As part of a new Code of Practice, employers will have a stronger obligation to manage employees’ psychosocial safety at work.
Australian laws require employers to do everything they reasonably can to prevent harm arising from work. Supporting these laws are Codes of Practice which give guidance on how specific risks can be managed. Until recently, and in most States and Territories, this guidance has been limited to the physical risks of harm at work, such as working in confined spaces or managing electrical risks.
Effective from 1 April 2023, a new Code of Practice on managing ‘psychosocial hazards’ has been implemented across Australia. The Code has been published by Safe Work Australia, and the states and territories will likely implement it in each of their jurisdictions over the coming months.
‘Psychosocial hazards’ refer to aspects of work design, the work itself and the interactions between employees which can impact their mental health and emotional wellbeing.
Put another way, psychosocial hazards are the things at work which create stress and reduce our abilities to cope. Under stress, we release the hormones adrenaline and cortisol. Over a sustained period, this will degrade our immune systems, leading to physical and mental illnesses arising or being exacerbated.
What’s in the Code?
The Code should be closely read by both HR and those with WHS responsibilities since it gives detailed advice on how employers can design work and provide interventions and support to reduce and manage work stress.
The Code is detailed and written technically and with reference to core legal obligations under safety laws. Helpfully, it identifies the separate components of work which contribute to stress. These include:
- High job demands/low job control
- Poor organisational change management
- Inadequate reward and recognition
- Traumatic events or material
- Remote or isolated work
The Code notes that some workers may be at higher risk due to age, literacy or their previous exposure.
“Psychosocial hazards refer to aspects of work design, the work itself and the interactions between employees which can impact their mental health and emotional wellbeing.”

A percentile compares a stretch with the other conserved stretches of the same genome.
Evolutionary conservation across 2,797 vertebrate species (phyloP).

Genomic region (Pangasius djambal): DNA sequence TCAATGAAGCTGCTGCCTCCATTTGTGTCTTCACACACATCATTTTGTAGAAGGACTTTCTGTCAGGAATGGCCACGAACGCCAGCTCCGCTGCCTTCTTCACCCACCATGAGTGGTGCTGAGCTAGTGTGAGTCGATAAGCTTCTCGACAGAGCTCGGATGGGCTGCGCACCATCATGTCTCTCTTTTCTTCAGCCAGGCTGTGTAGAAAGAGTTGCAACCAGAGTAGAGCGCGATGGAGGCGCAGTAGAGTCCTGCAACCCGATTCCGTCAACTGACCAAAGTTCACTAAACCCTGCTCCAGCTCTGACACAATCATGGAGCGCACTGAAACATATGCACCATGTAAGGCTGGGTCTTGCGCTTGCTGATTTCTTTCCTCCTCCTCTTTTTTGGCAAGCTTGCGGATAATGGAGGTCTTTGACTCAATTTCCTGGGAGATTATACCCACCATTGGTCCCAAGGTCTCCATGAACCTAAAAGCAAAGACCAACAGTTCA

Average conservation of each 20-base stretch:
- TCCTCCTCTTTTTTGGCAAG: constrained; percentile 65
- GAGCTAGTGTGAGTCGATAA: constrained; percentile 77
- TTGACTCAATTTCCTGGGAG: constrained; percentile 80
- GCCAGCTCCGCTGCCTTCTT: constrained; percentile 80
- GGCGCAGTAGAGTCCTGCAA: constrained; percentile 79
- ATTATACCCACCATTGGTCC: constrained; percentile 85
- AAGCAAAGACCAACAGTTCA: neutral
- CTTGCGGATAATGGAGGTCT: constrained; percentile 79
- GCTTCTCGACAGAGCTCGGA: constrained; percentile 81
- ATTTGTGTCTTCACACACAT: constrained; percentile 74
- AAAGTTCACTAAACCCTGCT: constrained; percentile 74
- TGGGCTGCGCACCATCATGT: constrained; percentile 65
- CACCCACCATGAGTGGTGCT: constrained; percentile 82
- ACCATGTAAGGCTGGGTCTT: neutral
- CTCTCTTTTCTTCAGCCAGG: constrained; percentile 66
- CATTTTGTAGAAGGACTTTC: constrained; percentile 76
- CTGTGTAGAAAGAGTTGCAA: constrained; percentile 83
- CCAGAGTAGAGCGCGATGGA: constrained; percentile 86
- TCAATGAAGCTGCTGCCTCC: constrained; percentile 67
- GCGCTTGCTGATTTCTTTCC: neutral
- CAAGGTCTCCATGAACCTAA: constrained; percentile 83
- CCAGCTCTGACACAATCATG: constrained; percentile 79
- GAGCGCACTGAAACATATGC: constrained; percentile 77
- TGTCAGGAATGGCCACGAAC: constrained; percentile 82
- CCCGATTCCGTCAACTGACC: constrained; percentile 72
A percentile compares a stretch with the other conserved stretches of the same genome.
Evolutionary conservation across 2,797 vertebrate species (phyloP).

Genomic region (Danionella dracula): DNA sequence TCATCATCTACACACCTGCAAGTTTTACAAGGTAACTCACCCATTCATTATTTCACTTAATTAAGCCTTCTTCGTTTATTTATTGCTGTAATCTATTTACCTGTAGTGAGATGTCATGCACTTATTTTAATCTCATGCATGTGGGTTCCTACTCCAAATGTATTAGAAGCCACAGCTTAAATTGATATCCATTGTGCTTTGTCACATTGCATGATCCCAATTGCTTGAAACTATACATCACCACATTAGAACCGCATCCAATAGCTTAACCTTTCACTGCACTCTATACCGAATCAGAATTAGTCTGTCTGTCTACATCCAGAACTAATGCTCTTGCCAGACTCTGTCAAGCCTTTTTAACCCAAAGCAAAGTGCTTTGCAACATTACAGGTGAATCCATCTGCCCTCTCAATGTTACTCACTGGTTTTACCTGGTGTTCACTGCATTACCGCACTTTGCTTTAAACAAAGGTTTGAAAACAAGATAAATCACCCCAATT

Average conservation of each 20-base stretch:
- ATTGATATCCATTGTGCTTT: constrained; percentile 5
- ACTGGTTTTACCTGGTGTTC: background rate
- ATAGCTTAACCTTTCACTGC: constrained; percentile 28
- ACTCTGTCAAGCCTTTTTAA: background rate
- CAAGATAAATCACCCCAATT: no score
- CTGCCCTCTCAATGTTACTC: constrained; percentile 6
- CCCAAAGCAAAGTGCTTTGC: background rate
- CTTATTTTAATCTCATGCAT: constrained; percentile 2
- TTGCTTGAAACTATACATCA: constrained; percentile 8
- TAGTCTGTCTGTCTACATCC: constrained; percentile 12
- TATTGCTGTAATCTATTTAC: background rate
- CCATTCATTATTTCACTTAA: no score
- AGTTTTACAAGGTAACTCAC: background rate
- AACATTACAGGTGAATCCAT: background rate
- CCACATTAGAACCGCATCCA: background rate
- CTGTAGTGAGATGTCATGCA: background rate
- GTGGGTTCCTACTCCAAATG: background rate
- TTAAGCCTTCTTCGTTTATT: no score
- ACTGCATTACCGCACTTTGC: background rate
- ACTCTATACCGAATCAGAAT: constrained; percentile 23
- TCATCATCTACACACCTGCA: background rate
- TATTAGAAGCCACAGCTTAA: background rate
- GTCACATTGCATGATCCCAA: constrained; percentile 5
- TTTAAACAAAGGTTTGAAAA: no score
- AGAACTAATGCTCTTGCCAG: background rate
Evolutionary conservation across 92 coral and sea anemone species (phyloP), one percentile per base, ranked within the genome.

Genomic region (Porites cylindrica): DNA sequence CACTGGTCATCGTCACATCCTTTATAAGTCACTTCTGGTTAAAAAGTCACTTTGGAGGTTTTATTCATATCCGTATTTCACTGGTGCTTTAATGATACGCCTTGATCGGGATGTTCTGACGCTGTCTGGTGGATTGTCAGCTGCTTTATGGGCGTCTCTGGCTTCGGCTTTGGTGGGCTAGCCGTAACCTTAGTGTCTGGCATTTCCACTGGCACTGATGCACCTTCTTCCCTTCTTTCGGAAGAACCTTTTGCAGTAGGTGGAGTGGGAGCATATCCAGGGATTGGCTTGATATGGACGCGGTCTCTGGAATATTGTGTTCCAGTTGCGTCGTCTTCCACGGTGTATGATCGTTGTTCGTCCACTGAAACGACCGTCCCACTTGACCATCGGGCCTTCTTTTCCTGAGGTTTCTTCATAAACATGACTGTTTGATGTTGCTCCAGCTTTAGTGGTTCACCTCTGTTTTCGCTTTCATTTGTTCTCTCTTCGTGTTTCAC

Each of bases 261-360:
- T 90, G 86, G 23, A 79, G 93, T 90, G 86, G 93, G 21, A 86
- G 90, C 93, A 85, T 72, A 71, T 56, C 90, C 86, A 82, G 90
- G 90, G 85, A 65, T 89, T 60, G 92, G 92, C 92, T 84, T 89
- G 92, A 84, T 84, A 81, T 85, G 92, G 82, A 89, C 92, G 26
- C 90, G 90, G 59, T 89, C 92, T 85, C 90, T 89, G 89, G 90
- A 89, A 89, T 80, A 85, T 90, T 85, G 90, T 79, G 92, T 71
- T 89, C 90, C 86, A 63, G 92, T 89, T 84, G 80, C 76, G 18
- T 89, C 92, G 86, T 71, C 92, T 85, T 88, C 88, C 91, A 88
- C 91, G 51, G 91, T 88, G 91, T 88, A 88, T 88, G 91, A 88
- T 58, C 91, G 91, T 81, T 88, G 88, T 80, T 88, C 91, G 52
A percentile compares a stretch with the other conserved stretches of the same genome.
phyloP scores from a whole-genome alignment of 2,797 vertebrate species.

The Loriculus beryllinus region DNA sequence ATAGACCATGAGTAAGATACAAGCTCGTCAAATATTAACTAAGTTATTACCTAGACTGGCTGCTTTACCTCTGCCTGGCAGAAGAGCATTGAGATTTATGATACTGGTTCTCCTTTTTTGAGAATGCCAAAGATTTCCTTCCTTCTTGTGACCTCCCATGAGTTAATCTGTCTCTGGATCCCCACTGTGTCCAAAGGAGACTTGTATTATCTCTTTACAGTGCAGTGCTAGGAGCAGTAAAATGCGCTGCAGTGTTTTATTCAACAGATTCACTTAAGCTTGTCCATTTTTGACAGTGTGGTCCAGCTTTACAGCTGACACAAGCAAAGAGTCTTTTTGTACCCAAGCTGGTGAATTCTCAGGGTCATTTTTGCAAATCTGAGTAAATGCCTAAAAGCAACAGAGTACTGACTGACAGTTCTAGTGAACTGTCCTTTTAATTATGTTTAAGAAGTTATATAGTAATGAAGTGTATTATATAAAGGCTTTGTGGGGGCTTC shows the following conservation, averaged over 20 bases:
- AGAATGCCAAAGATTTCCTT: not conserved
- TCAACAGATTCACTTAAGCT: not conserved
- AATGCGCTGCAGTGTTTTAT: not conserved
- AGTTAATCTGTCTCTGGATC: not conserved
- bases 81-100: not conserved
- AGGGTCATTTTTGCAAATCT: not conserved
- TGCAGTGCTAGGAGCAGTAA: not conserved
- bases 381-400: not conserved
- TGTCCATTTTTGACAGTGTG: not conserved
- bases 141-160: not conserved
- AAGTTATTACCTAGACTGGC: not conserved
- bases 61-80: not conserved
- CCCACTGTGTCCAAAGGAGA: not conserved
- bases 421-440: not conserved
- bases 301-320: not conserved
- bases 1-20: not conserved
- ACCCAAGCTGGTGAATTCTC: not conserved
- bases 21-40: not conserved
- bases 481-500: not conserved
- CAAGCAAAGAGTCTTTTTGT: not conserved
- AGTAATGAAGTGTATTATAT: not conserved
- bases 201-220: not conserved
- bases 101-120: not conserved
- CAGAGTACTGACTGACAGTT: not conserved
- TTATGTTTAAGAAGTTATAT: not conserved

Key to an improved and systematic approach to managing stress and its adverse impacts is for HR to understand the lived experience and concerns of the workforce.
Too often, a reactive or intervention-based approach is taken, which is usually too late when those impacted are already burned out or actively looking for a new job. That approach is also reliant on people raising what can be the most uncomfortable topics – workplace culture, job demands and unspoken expectations in a workplace. These important topics are usually left unsaid.
However, another approach is to utilise the government’s ‘People at Work’ tool. This survey tool has been designed to assist employers to meet their safety obligations and aligns with the new Code of Practice.
After employees are surveyed (anonymously), a report is then generated and sent to the contact who initiated the survey. Surveys can be initiated periodically as a way of checking in with how implemented measures are working as intended.
Stepping outside of the detailed guidance of the Code, many employers meet their legal safety obligations by implementing these steps:
- Promoting wellbeing and good mental health, so stigma is reduced and employees feel supported to raise issues of concern or disclose mental illness concerns.
- Providing an employee assistance program (EAP), so that those who may not be able to freely disclose mental health concerns can still be supported to get assistance.
- Encouraging managers and supervisors to use EAP if team members are symptomatic or there are concerns about someone acting more withdrawn or ‘flatter’ than usual.
- Providing support, guidance and proactive resolutions in the event that issues are raised or observed in relation to workload, isolation or interpersonal conflict.
Safety regulators are increasingly willing to investigate the root causes of safety incidents and fatalities when there are allegations or concerns about stress, worker isolation or interpersonal conflict.
Extent of compliance
In the event of a serious incident (e.g a suicide which may have arisen from work stress), safety regulators will assess the extent of compliance by an employer against the Code.
If an employer has implemented key aspects of the Code, then that will be a very good demonstration that it has met its safety obligations owed to employees. In extreme cases, failure to implement the guidance provided by the Code may result in a prosecution under safety laws, with the potential for very large fines and potentially imprisonment for senior staff.
These new developments and resources make employee expectations of psychologically safe workplaces a concrete reality. This is a key compliance risk and responsibility for HR to manage in 2023.
Will Snow is an Employment and Safety Partner at Finlaysons.
Want to learn more about managing workplace risks to psychological health? Sign up for AHRI’s webinar on 3rd May.